When studying close calls with serious injury potential (SIP), we discovered a recurring pattern. Several of our SIPs were caused by crew members who were using back cuts when other types of cuts would have been more effective. Why? Because they were more comfortable with back cuts; in other words, back cuts were the default cut for their crews.
Our work environments are highly variable and include difficult terrains, changing and extreme weather conditions, myriad tree species/conditions, and energized lines
As most reading this can attest, for decades the traditional view of safety in the utility line clearance industry centered around defining and following policies and practices...
“I’ll never forget that day as long as I live. It was winter and fresh snow was heavy on the tree limbs as we began piecing down a 50 ft. pine. We were wearing layers of clothing and could see our breath when we pulled our face masks down to talk.”
Wednesday, at Lewis Tree Service, is now Drill Day. On Drill Day, we are creating the space to practice simple tasks that have the potential to cause serious injuries. And, as it turns out, we’re having fun in the process. Some of the drills have included a) dropping limbs from heights onto watermelons (with and without hardhats) to see the...
Have you ever seen the episode of The Simpsons when Ned Flanders is discussing the difference between apple cider and apple juice? Homer’s brain floats away saying, “You can stay but I’m leaving.” We can all relate. When our brains get bored, we zone out. That’s why, at Lewis, we’re learning a situational awareness tool called “scan and focus.”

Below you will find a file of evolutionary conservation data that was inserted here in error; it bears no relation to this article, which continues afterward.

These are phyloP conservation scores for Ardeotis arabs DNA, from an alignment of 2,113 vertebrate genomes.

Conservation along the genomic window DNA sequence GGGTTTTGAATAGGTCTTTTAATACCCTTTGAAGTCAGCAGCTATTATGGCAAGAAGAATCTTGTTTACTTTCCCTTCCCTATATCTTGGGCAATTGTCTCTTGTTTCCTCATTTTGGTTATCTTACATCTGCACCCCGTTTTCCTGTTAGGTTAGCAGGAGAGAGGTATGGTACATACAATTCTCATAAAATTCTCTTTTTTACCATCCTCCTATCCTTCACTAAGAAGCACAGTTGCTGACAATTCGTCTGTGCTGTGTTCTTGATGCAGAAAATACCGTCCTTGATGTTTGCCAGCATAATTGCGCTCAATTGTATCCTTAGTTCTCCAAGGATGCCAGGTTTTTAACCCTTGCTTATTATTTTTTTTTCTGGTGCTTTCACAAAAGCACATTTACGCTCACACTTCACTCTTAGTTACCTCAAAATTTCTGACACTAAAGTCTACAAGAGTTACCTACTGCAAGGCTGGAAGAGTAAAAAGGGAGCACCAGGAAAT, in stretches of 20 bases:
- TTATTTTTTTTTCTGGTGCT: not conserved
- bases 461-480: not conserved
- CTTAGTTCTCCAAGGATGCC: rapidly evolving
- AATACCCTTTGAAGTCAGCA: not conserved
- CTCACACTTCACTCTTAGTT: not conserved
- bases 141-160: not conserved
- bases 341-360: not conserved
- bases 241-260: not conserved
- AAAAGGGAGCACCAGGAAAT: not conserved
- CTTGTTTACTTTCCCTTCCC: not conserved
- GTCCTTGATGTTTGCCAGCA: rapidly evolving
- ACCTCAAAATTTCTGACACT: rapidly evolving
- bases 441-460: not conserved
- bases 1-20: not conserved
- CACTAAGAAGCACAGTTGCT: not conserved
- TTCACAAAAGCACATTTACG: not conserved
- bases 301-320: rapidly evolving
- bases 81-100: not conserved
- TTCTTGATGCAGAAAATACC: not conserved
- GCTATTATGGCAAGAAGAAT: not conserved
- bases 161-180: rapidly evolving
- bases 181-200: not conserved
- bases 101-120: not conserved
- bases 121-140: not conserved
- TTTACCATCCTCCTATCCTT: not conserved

An interesting pattern emerged when we began analyzing close call data at Lewis Tree Service. When considering frequency, we learned that line of fire—by vehicle—has as much serious injury potential as struck-by, tree-related incidents. Yet, if you studied just our incident data, that picture would not emerge.
“It was 4:30 in the afternoon on nice, sunny day. Our crew had performed regular trimming on multiple oak trees around a three phase and was stacking brush while getting ready to shut down for the day. One of the crew members went to remove the drop zone cones when all the sudden he heard the sound of a limb slam on the ground. The employee was...
We often talk about and acknowledge that craftworkers, company-wide, make thousands of decisions each day, which lead to successful outcomes. It would be impossible to capture every one of these decisions; but, today's blog post is the first of two recent examples.
After reviewing an incident last week involving a decayed trunk that was unknown to the feller and reviewing two close calls with very similar circumstances, the question that comes to mind is: Are we doing all that we can to find out what kind of wood fiber, if any, is in the tree? Are the fibers punky, wet, dry, consistent, solid, etc.?